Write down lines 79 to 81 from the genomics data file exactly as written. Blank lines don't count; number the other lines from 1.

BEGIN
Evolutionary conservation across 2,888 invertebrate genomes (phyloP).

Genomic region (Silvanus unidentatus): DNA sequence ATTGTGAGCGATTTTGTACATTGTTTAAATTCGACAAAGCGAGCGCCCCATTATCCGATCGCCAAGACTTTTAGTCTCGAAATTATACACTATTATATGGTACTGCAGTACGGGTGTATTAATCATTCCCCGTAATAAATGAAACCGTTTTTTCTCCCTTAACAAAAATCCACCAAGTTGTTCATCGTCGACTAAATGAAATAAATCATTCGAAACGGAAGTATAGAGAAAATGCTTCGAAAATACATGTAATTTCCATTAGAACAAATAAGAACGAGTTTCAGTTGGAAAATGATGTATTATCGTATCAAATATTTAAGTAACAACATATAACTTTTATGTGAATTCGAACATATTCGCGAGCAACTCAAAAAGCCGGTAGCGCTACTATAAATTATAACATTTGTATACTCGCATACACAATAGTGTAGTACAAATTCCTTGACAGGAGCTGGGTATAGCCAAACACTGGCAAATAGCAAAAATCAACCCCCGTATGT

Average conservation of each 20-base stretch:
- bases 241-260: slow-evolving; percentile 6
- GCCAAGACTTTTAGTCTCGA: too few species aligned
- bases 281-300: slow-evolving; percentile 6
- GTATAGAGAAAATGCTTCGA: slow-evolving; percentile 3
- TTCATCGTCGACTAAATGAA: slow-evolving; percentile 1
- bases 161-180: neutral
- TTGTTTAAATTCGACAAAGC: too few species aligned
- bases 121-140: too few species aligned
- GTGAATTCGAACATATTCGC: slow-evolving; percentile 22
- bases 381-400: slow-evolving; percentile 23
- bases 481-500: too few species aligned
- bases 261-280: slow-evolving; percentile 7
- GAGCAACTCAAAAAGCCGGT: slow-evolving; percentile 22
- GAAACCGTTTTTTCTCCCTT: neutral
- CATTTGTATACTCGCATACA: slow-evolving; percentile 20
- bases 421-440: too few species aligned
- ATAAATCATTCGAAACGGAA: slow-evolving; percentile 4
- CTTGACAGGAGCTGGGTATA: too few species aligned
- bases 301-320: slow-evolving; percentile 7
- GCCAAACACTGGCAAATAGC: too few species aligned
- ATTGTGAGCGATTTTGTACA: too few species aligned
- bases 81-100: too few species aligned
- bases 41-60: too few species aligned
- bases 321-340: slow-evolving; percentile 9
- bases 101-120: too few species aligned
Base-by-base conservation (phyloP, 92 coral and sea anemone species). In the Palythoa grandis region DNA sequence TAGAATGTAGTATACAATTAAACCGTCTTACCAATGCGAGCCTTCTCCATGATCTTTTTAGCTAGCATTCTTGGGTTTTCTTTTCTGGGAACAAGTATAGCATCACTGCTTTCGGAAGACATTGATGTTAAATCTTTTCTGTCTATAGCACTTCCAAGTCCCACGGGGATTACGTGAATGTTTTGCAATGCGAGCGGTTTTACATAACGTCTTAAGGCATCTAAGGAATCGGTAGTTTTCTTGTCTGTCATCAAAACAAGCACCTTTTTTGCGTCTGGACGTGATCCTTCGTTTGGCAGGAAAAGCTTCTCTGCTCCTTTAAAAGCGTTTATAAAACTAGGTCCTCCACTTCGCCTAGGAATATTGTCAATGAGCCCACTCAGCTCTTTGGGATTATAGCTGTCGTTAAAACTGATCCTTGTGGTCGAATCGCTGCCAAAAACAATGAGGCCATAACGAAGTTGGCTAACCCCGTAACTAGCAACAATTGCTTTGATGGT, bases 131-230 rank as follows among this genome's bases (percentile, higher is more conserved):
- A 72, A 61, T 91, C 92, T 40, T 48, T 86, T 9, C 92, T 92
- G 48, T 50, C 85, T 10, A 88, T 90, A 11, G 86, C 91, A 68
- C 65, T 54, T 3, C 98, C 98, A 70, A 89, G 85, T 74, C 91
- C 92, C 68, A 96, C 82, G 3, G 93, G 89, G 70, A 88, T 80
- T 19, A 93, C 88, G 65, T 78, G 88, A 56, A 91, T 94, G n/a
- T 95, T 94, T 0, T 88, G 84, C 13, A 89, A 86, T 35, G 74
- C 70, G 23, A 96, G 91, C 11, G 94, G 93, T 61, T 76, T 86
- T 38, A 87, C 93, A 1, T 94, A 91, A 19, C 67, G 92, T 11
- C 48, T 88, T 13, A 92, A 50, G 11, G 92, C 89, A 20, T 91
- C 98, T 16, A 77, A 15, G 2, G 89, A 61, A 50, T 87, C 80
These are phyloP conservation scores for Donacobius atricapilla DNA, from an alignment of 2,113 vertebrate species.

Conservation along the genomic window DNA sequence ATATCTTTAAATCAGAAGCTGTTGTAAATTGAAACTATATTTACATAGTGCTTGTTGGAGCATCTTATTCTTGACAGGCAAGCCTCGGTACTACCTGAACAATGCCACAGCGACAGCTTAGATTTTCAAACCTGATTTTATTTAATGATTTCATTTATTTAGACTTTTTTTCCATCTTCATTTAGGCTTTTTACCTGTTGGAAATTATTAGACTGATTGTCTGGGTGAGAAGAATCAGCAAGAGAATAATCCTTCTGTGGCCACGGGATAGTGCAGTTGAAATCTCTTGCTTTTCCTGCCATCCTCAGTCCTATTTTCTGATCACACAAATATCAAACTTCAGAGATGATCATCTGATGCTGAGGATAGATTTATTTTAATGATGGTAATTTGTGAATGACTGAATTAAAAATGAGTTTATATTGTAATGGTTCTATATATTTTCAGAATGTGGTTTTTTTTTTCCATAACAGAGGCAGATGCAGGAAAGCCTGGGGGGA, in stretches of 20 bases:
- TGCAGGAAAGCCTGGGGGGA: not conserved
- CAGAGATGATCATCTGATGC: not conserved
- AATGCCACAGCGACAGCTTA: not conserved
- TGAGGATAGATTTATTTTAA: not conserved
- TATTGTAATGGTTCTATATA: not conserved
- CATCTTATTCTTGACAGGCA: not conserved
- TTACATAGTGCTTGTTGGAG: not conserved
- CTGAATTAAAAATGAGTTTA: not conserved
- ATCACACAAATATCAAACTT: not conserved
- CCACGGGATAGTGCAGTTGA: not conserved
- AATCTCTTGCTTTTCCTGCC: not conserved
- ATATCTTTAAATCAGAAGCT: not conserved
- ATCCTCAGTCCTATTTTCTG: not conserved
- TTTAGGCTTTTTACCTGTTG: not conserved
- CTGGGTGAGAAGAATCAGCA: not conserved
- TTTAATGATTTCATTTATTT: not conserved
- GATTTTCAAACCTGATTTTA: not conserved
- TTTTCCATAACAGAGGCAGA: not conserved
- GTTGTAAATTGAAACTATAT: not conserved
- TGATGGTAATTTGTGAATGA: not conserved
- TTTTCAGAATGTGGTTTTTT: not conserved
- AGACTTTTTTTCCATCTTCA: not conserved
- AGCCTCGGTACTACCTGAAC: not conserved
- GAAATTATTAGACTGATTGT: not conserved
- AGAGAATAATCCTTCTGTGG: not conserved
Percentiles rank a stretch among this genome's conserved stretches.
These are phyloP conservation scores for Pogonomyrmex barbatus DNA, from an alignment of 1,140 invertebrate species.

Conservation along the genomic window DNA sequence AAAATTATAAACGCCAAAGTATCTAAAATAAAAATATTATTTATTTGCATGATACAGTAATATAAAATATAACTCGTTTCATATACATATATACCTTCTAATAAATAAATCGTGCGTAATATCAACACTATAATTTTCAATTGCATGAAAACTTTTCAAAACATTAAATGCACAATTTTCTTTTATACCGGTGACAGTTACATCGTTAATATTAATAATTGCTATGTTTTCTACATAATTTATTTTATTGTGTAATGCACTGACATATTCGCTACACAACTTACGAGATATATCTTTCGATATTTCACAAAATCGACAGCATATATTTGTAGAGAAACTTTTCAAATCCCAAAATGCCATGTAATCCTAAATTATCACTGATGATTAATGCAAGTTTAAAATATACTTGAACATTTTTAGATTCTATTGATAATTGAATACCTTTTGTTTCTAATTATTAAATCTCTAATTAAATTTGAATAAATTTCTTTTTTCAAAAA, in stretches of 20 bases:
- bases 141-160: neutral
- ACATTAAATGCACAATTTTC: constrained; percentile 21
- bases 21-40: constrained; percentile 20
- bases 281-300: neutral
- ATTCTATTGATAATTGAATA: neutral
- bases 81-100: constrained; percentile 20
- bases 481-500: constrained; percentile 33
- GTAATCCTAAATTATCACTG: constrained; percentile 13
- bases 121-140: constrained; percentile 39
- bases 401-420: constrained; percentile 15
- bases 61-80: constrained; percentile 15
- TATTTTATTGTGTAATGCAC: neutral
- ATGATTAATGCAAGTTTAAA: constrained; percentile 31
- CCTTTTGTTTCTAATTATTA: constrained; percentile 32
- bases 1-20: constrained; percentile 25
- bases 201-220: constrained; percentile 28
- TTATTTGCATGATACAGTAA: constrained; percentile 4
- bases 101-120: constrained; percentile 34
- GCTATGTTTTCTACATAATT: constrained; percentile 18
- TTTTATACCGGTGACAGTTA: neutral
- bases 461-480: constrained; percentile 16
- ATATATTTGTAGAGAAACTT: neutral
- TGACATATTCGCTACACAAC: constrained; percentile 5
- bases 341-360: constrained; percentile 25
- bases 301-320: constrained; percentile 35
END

- bases 401-420: constrained; percentile 15
- bases 61-80: constrained; percentile 15
- TATTTTATTGTGTAATGCAC: neutral